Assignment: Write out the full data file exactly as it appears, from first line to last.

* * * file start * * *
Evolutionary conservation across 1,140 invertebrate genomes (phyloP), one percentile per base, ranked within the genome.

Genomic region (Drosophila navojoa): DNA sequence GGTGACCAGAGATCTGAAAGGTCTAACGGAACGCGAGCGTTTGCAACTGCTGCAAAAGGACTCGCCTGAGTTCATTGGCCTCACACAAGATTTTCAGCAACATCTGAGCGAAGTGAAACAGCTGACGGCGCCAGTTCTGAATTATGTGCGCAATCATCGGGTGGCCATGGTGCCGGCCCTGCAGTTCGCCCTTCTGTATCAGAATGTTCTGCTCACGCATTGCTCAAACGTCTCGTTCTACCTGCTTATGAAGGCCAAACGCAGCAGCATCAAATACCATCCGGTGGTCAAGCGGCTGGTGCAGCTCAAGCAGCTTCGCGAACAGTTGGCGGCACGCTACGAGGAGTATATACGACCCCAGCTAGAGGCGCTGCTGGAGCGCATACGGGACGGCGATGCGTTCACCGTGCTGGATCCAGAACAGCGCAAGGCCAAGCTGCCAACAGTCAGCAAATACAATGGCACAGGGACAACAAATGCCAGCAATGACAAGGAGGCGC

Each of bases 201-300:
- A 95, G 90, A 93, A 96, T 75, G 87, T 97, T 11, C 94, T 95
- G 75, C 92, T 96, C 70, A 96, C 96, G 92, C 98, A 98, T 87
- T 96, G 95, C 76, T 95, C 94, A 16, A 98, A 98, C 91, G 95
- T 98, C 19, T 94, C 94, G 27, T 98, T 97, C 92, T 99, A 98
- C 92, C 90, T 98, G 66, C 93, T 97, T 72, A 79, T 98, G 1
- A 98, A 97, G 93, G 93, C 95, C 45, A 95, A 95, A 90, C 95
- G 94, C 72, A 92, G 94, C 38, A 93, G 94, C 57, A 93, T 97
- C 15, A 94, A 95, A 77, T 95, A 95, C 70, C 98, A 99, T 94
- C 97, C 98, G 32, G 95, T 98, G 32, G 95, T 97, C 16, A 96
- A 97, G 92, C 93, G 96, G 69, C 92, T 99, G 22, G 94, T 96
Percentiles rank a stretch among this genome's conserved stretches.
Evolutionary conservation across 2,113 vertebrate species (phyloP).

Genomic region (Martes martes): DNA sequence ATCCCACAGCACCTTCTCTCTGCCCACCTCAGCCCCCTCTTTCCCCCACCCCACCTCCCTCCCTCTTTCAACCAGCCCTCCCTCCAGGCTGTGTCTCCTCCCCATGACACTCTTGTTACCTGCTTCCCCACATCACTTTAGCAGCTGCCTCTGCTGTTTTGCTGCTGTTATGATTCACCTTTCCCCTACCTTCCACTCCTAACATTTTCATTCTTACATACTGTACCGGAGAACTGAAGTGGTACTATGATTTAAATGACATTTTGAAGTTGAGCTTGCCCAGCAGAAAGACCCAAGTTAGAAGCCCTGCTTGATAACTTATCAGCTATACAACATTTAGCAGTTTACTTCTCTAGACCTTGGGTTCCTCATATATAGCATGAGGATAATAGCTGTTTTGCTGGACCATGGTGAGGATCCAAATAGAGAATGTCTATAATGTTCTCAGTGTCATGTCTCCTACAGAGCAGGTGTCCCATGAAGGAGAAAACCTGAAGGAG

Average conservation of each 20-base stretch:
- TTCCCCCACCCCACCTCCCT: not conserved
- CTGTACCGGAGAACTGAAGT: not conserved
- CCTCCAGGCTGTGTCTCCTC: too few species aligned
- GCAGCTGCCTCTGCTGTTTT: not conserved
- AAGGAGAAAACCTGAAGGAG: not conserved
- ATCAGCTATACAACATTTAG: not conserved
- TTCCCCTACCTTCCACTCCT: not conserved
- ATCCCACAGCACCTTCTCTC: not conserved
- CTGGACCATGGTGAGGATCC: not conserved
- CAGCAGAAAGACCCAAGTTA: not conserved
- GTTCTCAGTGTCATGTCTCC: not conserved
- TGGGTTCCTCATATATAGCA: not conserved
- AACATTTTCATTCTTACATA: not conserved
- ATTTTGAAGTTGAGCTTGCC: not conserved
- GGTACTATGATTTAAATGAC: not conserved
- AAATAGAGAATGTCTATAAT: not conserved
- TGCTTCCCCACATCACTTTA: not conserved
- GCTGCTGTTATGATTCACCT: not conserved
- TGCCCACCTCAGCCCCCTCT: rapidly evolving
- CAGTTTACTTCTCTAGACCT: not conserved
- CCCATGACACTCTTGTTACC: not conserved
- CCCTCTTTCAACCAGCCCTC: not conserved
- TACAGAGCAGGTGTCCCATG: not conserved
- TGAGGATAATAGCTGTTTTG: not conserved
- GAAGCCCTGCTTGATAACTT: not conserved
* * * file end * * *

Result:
Evolutionary conservation across 1,140 invertebrate genomes (phyloP), one percentile per base, ranked within the genome.

Genomic region (Drosophila navojoa): DNA sequence GGTGACCAGAGATCTGAAAGGTCTAACGGAACGCGAGCGTTTGCAACTGCTGCAAAAGGACTCGCCTGAGTTCATTGGCCTCACACAAGATTTTCAGCAACATCTGAGCGAAGTGAAACAGCTGACGGCGCCAGTTCTGAATTATGTGCGCAATCATCGGGTGGCCATGGTGCCGGCCCTGCAGTTCGCCCTTCTGTATCAGAATGTTCTGCTCACGCATTGCTCAAACGTCTCGTTCTACCTGCTTATGAAGGCCAAACGCAGCAGCATCAAATACCATCCGGTGGTCAAGCGGCTGGTGCAGCTCAAGCAGCTTCGCGAACAGTTGGCGGCACGCTACGAGGAGTATATACGACCCCAGCTAGAGGCGCTGCTGGAGCGCATACGGGACGGCGATGCGTTCACCGTGCTGGATCCAGAACAGCGCAAGGCCAAGCTGCCAACAGTCAGCAAATACAATGGCACAGGGACAACAAATGCCAGCAATGACAAGGAGGCGC

Each of bases 201-300:
- A 95, G 90, A 93, A 96, T 75, G 87, T 97, T 11, C 94, T 95
- G 75, C 92, T 96, C 70, A 96, C 96, G 92, C 98, A 98, T 87
- T 96, G 95, C 76, T 95, C 94, A 16, A 98, A 98, C 91, G 95
- T 98, C 19, T 94, C 94, G 27, T 98, T 97, C 92, T 99, A 98
- C 92, C 90, T 98, G 66, C 93, T 97, T 72, A 79, T 98, G 1
- A 98, A 97, G 93, G 93, C 95, C 45, A 95, A 95, A 90, C 95
- G 94, C 72, A 92, G 94, C 38, A 93, G 94, C 57, A 93, T 97
- C 15, A 94, A 95, A 77, T 95, A 95, C 70, C 98, A 99, T 94
- C 97, C 98, G 32, G 95, T 98, G 32, G 95, T 97, C 16, A 96
- A 97, G 92, C 93, G 96, G 69, C 92, T 99, G 22, G 94, T 96
Percentiles rank a stretch among this genome's conserved stretches.
Evolutionary conservation across 2,113 vertebrate species (phyloP).

Genomic region (Martes martes): DNA sequence ATCCCACAGCACCTTCTCTCTGCCCACCTCAGCCCCCTCTTTCCCCCACCCCACCTCCCTCCCTCTTTCAACCAGCCCTCCCTCCAGGCTGTGTCTCCTCCCCATGACACTCTTGTTACCTGCTTCCCCACATCACTTTAGCAGCTGCCTCTGCTGTTTTGCTGCTGTTATGATTCACCTTTCCCCTACCTTCCACTCCTAACATTTTCATTCTTACATACTGTACCGGAGAACTGAAGTGGTACTATGATTTAAATGACATTTTGAAGTTGAGCTTGCCCAGCAGAAAGACCCAAGTTAGAAGCCCTGCTTGATAACTTATCAGCTATACAACATTTAGCAGTTTACTTCTCTAGACCTTGGGTTCCTCATATATAGCATGAGGATAATAGCTGTTTTGCTGGACCATGGTGAGGATCCAAATAGAGAATGTCTATAATGTTCTCAGTGTCATGTCTCCTACAGAGCAGGTGTCCCATGAAGGAGAAAACCTGAAGGAG

Average conservation of each 20-base stretch:
- TTCCCCCACCCCACCTCCCT: not conserved
- CTGTACCGGAGAACTGAAGT: not conserved
- CCTCCAGGCTGTGTCTCCTC: too few species aligned
- GCAGCTGCCTCTGCTGTTTT: not conserved
- AAGGAGAAAACCTGAAGGAG: not conserved
- ATCAGCTATACAACATTTAG: not conserved
- TTCCCCTACCTTCCACTCCT: not conserved
- ATCCCACAGCACCTTCTCTC: not conserved
- CTGGACCATGGTGAGGATCC: not conserved
- CAGCAGAAAGACCCAAGTTA: not conserved
- GTTCTCAGTGTCATGTCTCC: not conserved
- TGGGTTCCTCATATATAGCA: not conserved
- AACATTTTCATTCTTACATA: not conserved
- ATTTTGAAGTTGAGCTTGCC: not conserved
- GGTACTATGATTTAAATGAC: not conserved
- AAATAGAGAATGTCTATAAT: not conserved
- TGCTTCCCCACATCACTTTA: not conserved
- GCTGCTGTTATGATTCACCT: not conserved
- TGCCCACCTCAGCCCCCTCT: rapidly evolving
- CAGTTTACTTCTCTAGACCT: not conserved
- CCCATGACACTCTTGTTACC: not conserved
- CCCTCTTTCAACCAGCCCTC: not conserved
- TACAGAGCAGGTGTCCCATG: not conserved
- TGAGGATAATAGCTGTTTTG: not conserved
- GAAGCCCTGCTTGATAACTT: not conserved